Meteorologist in Charge
National Weather Service
Indiana’s Contribution in the Research and Development of Understanding Tornadoes and Severe Thunderstorms
Hoosiers have experienced their share of tornado events during the last century. These events have led to extraordinary opportunities to enhance the science of meteorology through research in topics such as satellite imagery to forecasting of severe storms and even the classification of certain types of storms that bring damaging winds and tornadoes.
One of the biggest tornadoes, the Tri-State tornado of 18 March 1925, affected parts of southern Indiana. The tornado began in south-central Missouri, continued through southern Illinois, and finally dissipated over southwest Indiana. Several forecasters and researchers, including one from Indiana, reexamined this tornado from the late 1990s through early 2000s and discovered this tornado began sooner and dissipated later than originally believed.
Two major tornado outbreaks that led to research which enhanced forecasting and warning of severe storms, were the Palm Sunday Outbreak in April 1965 and the Super Outbreak in April 1974. The Palm Sunday Outbreak encouraged the establishment of the National Severe Storms Laboratory. The Super Outbreak of 1974 to the development of Doppler Radar as well as a scale that continues to be used to rate damage caused by tornadoes.
Finally, one severe storm forecaster from Indiana studied damaging winds from thunderstorms and led research in long tracking storms called derechos that can cause tornado-like damage.
These accomplishments and how they improved severe storm meteorology will be presented. Future research of tornadoes in Indiana are being planned using radar at Purdue University which could provide keys to help forecasters improve lead times in tornado warnings in the next decade.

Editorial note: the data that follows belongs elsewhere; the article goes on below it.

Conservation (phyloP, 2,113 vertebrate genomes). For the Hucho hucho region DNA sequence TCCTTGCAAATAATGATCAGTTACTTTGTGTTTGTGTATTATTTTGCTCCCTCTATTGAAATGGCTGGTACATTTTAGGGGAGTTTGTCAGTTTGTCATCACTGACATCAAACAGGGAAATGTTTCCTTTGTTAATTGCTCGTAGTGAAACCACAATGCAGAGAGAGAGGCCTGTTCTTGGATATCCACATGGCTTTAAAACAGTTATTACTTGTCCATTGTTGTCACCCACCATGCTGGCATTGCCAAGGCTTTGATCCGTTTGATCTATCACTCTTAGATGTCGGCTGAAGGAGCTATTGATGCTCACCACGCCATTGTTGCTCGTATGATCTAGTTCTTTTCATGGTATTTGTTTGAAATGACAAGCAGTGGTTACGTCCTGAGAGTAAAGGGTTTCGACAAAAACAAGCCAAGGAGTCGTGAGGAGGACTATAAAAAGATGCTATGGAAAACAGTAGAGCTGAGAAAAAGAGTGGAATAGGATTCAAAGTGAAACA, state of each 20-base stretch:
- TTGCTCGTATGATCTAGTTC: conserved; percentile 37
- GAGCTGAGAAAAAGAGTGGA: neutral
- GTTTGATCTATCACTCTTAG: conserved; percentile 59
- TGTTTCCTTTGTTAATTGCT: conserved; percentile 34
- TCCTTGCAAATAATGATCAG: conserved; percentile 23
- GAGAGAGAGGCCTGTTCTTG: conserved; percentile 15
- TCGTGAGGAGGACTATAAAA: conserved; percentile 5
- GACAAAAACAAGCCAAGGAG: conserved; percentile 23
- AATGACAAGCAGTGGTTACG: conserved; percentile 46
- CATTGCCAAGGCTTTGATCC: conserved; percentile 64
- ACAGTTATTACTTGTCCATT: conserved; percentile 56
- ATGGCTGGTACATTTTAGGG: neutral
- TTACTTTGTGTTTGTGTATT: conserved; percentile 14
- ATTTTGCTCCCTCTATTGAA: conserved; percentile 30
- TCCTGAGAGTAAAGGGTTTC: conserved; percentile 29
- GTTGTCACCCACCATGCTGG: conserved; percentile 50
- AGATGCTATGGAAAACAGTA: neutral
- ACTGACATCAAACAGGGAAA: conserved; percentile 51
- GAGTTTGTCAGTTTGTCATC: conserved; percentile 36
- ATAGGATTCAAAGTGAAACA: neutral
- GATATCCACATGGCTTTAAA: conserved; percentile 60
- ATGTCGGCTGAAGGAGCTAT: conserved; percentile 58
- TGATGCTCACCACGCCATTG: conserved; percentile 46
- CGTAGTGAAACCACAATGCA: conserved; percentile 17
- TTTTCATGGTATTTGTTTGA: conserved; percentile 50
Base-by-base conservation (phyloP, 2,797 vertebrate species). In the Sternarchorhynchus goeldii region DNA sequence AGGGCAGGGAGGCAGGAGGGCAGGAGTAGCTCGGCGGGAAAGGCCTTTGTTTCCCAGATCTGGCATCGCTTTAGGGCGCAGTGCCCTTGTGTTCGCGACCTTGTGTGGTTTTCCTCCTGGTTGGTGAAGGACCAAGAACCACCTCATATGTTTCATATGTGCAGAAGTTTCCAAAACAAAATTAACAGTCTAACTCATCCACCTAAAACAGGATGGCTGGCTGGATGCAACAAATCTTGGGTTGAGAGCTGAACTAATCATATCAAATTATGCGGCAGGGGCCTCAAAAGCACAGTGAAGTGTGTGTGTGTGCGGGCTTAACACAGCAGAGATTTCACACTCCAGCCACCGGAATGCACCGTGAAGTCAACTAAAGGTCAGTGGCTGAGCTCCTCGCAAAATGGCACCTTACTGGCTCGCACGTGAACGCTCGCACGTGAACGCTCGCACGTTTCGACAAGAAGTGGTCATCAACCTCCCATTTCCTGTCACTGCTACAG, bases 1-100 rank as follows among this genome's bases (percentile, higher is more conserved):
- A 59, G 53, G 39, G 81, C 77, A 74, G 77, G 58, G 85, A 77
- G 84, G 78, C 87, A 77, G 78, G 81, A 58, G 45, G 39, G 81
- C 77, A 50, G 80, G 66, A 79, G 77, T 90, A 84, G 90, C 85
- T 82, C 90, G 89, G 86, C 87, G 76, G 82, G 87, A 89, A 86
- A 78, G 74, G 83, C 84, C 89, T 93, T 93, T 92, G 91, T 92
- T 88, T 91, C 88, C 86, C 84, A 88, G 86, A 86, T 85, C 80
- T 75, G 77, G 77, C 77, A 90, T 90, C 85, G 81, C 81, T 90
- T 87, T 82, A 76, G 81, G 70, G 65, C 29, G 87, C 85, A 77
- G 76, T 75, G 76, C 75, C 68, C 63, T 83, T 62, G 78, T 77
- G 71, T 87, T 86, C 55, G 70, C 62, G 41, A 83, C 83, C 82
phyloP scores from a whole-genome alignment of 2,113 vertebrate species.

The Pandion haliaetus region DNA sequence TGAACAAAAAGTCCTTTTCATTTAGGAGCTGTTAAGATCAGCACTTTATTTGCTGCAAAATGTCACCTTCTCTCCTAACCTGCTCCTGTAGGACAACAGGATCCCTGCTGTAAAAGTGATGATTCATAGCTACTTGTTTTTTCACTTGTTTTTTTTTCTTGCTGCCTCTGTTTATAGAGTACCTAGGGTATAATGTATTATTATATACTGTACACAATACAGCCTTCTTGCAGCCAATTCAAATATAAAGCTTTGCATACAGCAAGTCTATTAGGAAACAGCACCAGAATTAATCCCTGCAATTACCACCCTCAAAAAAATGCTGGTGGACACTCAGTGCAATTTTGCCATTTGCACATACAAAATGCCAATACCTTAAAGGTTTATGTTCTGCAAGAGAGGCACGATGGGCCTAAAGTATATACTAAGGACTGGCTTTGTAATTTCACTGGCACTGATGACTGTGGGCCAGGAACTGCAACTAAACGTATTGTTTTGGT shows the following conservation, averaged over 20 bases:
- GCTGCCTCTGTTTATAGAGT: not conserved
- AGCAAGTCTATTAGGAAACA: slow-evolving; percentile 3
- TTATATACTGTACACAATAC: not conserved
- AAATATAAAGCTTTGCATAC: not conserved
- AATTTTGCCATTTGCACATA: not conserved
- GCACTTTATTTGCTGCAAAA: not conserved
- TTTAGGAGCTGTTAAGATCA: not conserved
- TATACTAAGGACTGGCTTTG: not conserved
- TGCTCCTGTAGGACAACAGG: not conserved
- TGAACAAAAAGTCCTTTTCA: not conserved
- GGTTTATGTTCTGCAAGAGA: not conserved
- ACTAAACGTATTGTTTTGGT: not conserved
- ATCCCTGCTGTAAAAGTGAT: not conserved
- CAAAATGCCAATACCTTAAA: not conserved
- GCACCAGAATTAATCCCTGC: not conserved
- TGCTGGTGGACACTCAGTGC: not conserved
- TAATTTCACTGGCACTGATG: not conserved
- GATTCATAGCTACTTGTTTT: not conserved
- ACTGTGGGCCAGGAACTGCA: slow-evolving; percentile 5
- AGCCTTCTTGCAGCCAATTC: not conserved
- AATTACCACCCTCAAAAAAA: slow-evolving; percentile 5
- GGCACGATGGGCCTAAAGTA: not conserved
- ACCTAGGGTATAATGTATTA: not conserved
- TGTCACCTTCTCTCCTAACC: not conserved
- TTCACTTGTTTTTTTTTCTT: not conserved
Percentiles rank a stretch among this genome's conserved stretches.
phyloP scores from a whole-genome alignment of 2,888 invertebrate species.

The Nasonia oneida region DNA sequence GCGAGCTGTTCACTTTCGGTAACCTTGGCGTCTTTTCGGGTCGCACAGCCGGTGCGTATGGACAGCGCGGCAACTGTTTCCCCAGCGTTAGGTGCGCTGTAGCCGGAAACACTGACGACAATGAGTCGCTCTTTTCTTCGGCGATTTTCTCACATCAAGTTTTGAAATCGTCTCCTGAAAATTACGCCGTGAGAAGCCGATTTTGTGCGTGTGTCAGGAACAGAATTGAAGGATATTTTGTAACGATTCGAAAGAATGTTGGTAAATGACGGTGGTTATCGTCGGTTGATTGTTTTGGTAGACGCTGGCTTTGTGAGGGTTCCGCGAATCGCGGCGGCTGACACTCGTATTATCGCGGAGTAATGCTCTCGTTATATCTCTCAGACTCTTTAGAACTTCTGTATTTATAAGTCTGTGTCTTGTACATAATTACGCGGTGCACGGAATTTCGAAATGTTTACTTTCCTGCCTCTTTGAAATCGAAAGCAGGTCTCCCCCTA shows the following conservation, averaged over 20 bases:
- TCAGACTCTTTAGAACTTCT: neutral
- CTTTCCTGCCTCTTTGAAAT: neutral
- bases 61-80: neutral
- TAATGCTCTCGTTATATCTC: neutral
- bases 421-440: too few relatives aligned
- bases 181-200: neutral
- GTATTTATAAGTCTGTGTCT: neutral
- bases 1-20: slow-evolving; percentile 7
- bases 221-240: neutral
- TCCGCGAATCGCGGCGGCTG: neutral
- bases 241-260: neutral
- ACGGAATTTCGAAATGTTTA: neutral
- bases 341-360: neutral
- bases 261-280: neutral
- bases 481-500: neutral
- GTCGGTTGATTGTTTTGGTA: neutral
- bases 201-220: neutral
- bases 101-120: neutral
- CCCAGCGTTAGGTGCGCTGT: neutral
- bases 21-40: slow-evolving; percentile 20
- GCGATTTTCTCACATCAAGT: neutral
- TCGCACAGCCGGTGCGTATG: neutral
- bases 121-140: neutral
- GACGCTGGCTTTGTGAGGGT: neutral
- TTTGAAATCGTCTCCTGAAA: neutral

Daniel McCarthy's Biography
Daniel McCarthy is the Meteorologist in Charge at the National Weather Service Forecast Office in Indianapolis, IN. Dan arrived at the Weather Forecast Office in Indianapolis in September 2007 after 20 years with the Storm Prediction Center in Norman, OK. He was the first Warning Coordination Meteorologist for the Storm Prediction Center serving as the liaison between SPC and its national partners and users of SPC products and services.
Originally from Cleveland, Ohio, Daniel holds a Bachelor of Science and Masters of Science Degrees in Meteorology from St. Louis University. He first worked in Broadcast Meteorology for Great Lakes Weather, Inc. and WSAW-TV in Wausau, WI, and for WeatherData, Inc. and the KSN Network in Wichita, KS. He also has worked for the Industrial Commission of Ohio in the Division of Safety and Hygiene, and Administrative Services for the State of Ohio.
Daniel has done extensive studies on tornadoes and tornado outbreaks through the calculating annual tornado and severe storm statistics for the country. He has written numerous papers on tornado climatology, tornado damage and the Enhanced Fujita Scale, as well as tornado, hail and thunderstorm damaging wind trends across the United States. He has also done case studies that includes bow echoes across Kansas and New York State, extensive research on the tornadoes and tornado forecasting of the Super Outbreak of April 3-4, 1974, the Palm Sunday Outbreak of April 11-12, 1965 and the northeast Ohio/northwest Pennsylvania tornado outbreak of May 31, 1985 by studying how today’s computer models would forecast these events and finding typical patterns that produce these type of events across the Ohio Valley.
Daniel has done numerous interviews on tornadoes and severe storms on local television stations across the country, and on networks such as NBC, ABC, CBS, CNN, The Learning Channel, The Discovery Channel, The History Channel and The Weather